But feel free anytime to PM with questions in regards to this topic in general, if I can ...I gladly help.
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  #49  
Old 30.09.2016, 19:46
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Re: Eating and living on a tight budget in Switzerland

What I have found pretty amazing here is that you can actually get somewhat healthy food already made for you with delivery service much cheaper than going to shopping and preparing your food by yourself. This actually works for single persons better. I just love it

Last edited by sniveri; 30.09.2016 at 19:53. Reason: Fixed a typo
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Old 30.09.2016, 20:41
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Re: Eating and living on a tight budget in Switzerland

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What I have found pretty amazing here is that you can actually get somewhat healthy food already made for you with delivery service much cheaper than going to shopping and preparing your food by yourself. This actually works for single persons better. I just love it
Could you please provide links? Thanks.
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  #51  
Old 02.10.2016, 13:05
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Re: Eating and living on a tight budget in Switzerland

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What I have found pretty amazing here is that you can actually get somewhat healthy food already made for you with delivery service much cheaper than going to shopping and preparing your food by yourself. This actually works for single persons better. I just love it

I would like to know your defintion of cheap? So how much do you spend per meal doing it this way?

I am just curious, mind
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  #52  
Old 10.10.2016, 12:43
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Re: Eating and living on a tight budget in Switzerland

Shamelessly advertising again the FB-Budgeting-Blog

https://www.facebook.com/groups/1057050264371996/

Because it would make that old lass really very happy if there would be a few more readers wanting to know about Budgeting in CH and eating well and other stuff to be done on a tight budget.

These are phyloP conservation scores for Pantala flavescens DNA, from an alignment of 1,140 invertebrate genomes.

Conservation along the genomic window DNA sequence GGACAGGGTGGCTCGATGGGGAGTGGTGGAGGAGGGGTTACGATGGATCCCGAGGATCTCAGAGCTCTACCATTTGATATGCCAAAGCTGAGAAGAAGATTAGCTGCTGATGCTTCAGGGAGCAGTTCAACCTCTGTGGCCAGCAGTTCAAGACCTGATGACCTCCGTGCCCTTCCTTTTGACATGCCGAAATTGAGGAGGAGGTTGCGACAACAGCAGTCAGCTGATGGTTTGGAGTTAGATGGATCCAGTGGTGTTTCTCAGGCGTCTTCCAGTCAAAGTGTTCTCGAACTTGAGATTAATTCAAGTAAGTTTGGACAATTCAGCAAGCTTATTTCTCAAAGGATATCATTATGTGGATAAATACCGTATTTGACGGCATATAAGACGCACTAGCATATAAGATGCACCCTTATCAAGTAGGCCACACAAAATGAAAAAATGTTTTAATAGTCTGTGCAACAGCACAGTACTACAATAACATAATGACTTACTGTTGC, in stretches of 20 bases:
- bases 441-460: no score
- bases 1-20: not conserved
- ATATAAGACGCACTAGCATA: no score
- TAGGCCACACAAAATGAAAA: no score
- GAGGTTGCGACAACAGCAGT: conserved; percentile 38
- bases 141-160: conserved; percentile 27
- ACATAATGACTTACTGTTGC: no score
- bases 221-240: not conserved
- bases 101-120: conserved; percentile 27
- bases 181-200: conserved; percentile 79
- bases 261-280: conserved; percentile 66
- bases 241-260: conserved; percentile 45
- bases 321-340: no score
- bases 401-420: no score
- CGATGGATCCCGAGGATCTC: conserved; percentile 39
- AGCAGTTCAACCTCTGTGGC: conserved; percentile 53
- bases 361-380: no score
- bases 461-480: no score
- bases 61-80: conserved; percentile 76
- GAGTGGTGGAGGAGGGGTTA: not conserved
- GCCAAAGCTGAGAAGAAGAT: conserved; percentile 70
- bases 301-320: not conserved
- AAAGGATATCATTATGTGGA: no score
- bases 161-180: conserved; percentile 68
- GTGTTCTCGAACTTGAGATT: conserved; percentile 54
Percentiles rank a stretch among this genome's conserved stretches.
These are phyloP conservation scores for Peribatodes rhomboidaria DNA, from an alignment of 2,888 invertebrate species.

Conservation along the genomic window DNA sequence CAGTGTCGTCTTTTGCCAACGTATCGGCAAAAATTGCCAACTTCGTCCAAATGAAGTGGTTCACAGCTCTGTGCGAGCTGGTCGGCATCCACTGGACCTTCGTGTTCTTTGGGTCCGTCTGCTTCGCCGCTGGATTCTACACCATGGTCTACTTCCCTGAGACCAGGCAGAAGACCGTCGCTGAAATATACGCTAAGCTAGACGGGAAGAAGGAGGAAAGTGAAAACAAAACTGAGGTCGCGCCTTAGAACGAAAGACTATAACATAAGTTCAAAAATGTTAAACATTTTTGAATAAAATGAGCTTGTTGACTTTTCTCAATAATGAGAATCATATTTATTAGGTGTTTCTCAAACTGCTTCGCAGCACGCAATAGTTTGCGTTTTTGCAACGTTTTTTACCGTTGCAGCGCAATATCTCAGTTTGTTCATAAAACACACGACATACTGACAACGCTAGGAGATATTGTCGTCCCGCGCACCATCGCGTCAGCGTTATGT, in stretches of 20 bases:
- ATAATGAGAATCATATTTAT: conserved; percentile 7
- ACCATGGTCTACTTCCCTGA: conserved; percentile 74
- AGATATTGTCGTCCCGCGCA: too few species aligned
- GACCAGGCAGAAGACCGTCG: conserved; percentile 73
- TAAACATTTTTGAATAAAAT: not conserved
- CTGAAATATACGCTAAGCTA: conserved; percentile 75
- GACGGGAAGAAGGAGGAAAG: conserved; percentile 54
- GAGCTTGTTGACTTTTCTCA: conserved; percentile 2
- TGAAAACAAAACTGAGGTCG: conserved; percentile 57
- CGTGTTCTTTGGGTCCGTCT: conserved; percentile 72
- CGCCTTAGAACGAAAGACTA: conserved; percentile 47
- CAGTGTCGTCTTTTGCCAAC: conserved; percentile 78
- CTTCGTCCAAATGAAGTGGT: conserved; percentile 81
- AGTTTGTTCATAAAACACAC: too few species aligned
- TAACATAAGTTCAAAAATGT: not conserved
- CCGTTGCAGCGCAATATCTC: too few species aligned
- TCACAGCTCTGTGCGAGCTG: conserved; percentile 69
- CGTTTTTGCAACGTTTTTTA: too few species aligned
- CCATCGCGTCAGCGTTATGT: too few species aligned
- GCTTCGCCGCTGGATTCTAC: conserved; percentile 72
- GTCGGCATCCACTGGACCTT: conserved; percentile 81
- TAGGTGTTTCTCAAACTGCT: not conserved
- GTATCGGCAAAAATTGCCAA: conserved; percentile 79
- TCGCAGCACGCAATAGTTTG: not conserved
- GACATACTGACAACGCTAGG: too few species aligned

2 and a half months later since it started, 38 faithful readers so far (THANK YOU !!) roughly 20 files on Money saving topics and a gazillion Posts.....and there is more of the same to come.

So if you have to watch your Pennies and happen to be on FB, why not sneak a peek??
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  #53  
Old 10.10.2016, 13:00
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Re: Eating and living on a tight budget in Switzerland

Already reading your FB page :-)
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Old 10.10.2016, 13:09
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Re: Eating and living on a tight budget in Switzerland

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What I have found pretty amazing here is that you can actually get somewhat healthy food already made for you with delivery service much cheaper than going to shopping and preparing your food by yourself. This actually works for single persons better. I just love it
Can you show an example?
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  #55  
Old 10.10.2016, 14:25
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Re: Eating and living on a tight budget in Switzerland

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already reading your fb page :-)

+1
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  #56  
Old 10.10.2016, 15:09
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Re: Eating and living on a tight budget in Switzerland


Thanks edot and roegner!!